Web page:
The idea of “iterating” over a concept was something that only startups were doing. Those ideas somehow did not seem ‘stable’ for an organization as large as ours. In addition, we were tied to licensing large technology stacks and rigorous deployment checklist gates, making it difficult to accommodate frequent releases; we were limited to only two enterprise wide releases in a year keeping in mind the cost of integrating with the legacy systems for each such release. While my bosses understood the proposed benefits of evolutionary software product development, they were not ready or prepared to revolutionize our IT divisions. So I was up against massive organizational dissent when I started advocating change: adoption of Agile’s evolutionary concepts and using open source platforms and tools for product development.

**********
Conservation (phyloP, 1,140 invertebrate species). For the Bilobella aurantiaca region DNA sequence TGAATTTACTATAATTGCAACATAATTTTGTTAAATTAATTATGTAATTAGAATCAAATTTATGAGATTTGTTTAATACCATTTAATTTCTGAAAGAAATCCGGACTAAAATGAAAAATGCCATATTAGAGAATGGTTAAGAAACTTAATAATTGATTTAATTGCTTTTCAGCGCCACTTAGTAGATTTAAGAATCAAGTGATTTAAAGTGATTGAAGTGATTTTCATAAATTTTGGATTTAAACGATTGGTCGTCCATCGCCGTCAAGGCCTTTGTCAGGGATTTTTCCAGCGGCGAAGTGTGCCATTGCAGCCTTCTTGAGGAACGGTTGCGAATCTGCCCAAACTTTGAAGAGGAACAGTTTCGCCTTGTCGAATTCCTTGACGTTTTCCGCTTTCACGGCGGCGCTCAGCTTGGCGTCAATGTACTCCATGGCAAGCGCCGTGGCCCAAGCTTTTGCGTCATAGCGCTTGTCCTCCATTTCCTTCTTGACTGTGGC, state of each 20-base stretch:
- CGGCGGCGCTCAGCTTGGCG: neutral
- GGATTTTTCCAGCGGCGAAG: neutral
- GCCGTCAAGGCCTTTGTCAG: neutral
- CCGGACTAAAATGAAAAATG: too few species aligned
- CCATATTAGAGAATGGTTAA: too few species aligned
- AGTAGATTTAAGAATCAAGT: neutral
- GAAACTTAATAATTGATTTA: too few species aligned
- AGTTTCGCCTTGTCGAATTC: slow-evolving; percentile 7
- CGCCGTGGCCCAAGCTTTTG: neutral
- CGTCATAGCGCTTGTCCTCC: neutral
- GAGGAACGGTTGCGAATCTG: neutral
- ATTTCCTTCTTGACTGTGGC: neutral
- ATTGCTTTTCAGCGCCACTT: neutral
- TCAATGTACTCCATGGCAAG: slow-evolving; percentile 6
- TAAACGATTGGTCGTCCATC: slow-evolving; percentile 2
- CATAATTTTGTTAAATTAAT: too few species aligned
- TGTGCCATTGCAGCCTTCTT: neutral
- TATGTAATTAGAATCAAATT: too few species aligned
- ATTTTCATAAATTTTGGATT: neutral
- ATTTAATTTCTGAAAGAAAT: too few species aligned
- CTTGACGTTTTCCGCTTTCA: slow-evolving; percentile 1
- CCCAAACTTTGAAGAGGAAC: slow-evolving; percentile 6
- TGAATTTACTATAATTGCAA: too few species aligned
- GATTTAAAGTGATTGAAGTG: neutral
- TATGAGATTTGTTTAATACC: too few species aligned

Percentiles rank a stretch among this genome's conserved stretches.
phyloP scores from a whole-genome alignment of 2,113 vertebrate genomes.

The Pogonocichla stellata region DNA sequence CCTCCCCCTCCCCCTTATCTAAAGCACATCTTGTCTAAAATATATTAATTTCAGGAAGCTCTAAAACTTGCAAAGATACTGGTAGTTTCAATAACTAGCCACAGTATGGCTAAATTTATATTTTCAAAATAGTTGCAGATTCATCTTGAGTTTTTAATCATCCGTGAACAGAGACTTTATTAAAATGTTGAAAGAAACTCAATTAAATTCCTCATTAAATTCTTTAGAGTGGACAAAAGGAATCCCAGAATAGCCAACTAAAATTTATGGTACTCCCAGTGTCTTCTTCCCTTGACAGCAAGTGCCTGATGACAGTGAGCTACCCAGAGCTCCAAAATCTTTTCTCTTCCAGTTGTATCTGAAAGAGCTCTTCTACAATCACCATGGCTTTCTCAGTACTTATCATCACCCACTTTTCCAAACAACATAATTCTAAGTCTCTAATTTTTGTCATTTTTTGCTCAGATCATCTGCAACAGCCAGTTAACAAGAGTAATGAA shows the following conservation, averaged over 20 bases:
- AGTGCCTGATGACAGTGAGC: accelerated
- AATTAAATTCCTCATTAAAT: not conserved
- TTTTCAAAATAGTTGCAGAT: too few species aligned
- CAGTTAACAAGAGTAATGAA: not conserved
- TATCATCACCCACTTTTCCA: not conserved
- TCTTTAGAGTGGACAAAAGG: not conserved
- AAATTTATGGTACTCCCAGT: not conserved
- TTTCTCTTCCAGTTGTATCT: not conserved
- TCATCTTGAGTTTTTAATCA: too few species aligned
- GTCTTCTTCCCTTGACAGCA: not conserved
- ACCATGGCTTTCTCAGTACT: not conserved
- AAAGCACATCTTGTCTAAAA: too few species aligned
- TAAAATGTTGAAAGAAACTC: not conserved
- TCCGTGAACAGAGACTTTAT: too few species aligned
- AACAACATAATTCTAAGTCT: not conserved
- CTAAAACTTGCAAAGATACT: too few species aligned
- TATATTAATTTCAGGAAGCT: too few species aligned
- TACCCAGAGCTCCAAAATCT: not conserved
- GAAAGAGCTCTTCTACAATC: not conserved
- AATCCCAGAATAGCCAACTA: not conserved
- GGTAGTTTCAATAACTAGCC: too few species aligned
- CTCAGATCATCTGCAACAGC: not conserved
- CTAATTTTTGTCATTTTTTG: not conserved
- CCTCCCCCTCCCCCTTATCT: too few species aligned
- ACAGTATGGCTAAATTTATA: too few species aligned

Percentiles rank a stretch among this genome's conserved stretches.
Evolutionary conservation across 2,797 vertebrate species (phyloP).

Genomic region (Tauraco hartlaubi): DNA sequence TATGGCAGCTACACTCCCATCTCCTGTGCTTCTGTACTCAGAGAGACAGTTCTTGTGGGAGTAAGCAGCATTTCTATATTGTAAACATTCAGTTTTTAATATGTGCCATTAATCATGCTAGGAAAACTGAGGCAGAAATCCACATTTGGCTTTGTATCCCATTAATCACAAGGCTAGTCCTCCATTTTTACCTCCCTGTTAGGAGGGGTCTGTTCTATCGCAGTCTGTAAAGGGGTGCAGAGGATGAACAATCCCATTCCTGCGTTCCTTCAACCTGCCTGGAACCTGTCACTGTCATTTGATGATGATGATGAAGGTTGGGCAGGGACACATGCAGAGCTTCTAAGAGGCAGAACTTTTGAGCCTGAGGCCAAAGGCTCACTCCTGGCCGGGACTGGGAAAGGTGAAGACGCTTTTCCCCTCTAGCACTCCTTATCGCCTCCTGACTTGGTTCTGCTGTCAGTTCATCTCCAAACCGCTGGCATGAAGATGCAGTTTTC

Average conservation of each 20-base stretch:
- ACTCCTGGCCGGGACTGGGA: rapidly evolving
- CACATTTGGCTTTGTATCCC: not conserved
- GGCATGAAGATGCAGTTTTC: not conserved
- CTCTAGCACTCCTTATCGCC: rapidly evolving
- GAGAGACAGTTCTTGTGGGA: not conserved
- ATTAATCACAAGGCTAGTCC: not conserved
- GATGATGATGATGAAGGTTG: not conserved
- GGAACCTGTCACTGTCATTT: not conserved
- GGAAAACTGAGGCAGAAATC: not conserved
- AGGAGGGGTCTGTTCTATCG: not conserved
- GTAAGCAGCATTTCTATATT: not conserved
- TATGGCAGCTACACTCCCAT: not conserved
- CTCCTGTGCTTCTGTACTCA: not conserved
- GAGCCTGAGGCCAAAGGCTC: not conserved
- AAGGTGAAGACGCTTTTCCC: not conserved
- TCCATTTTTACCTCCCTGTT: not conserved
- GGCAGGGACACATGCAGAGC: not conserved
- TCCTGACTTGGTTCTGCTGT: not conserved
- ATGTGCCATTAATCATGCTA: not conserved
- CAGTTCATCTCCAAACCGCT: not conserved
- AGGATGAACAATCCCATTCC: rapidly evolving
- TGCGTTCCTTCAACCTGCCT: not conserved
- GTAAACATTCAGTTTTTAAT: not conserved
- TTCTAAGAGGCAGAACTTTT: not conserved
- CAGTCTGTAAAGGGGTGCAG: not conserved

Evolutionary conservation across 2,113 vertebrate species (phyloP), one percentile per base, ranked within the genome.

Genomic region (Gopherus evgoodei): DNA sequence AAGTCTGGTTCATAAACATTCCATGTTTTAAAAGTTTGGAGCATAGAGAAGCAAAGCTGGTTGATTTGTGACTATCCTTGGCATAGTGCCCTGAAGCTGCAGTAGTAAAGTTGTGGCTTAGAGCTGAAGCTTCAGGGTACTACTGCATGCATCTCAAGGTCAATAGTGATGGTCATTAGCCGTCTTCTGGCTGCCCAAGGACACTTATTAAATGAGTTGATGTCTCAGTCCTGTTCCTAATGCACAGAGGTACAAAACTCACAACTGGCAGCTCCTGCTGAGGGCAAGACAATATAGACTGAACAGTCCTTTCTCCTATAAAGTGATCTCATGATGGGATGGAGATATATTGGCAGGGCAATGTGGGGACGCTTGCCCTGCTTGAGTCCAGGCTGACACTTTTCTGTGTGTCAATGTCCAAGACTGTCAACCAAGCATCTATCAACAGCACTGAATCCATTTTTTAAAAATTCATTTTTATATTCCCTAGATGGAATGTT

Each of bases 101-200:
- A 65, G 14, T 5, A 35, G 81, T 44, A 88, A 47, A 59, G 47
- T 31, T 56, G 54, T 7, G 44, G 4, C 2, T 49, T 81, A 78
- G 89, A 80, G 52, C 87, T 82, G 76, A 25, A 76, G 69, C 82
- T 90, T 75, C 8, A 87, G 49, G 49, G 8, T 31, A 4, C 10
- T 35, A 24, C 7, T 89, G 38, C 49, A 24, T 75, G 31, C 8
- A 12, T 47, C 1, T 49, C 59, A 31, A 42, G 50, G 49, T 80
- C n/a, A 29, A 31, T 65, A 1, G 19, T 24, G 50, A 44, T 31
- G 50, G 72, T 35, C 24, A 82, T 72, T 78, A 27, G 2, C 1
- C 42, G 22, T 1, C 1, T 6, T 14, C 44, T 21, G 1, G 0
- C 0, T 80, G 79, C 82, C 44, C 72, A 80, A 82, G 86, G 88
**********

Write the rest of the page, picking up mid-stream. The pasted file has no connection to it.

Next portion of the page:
Change is always an alien, still you see it happen! Since I believed so strongly in this vision of evolutionary software product development, I wanted to prove it to those who could fund my vision and allow me to effect change. I started small, with one project in my department. I was able to illustrate moderate success with the pilot; the business sponsor for the project was impressed with the cost control and the discipline involved in building the product iteratively. I got the go-ahead to introduce the change virus in my department, one project at a time. This took me a couple of years, but at the end of the second year I was asked to run another division and made the same changes. These divisions were releasing so frequently and their business counterparts were so involved that other divisions started referring to us as the “Business Technology” group within the next few years. Finally, I tackled the data warehousing and mainframe divisions. A Value Stream Mapping exercise pointed out the areas needing the most attention and we started the multi-year effort of reworking our mainframe.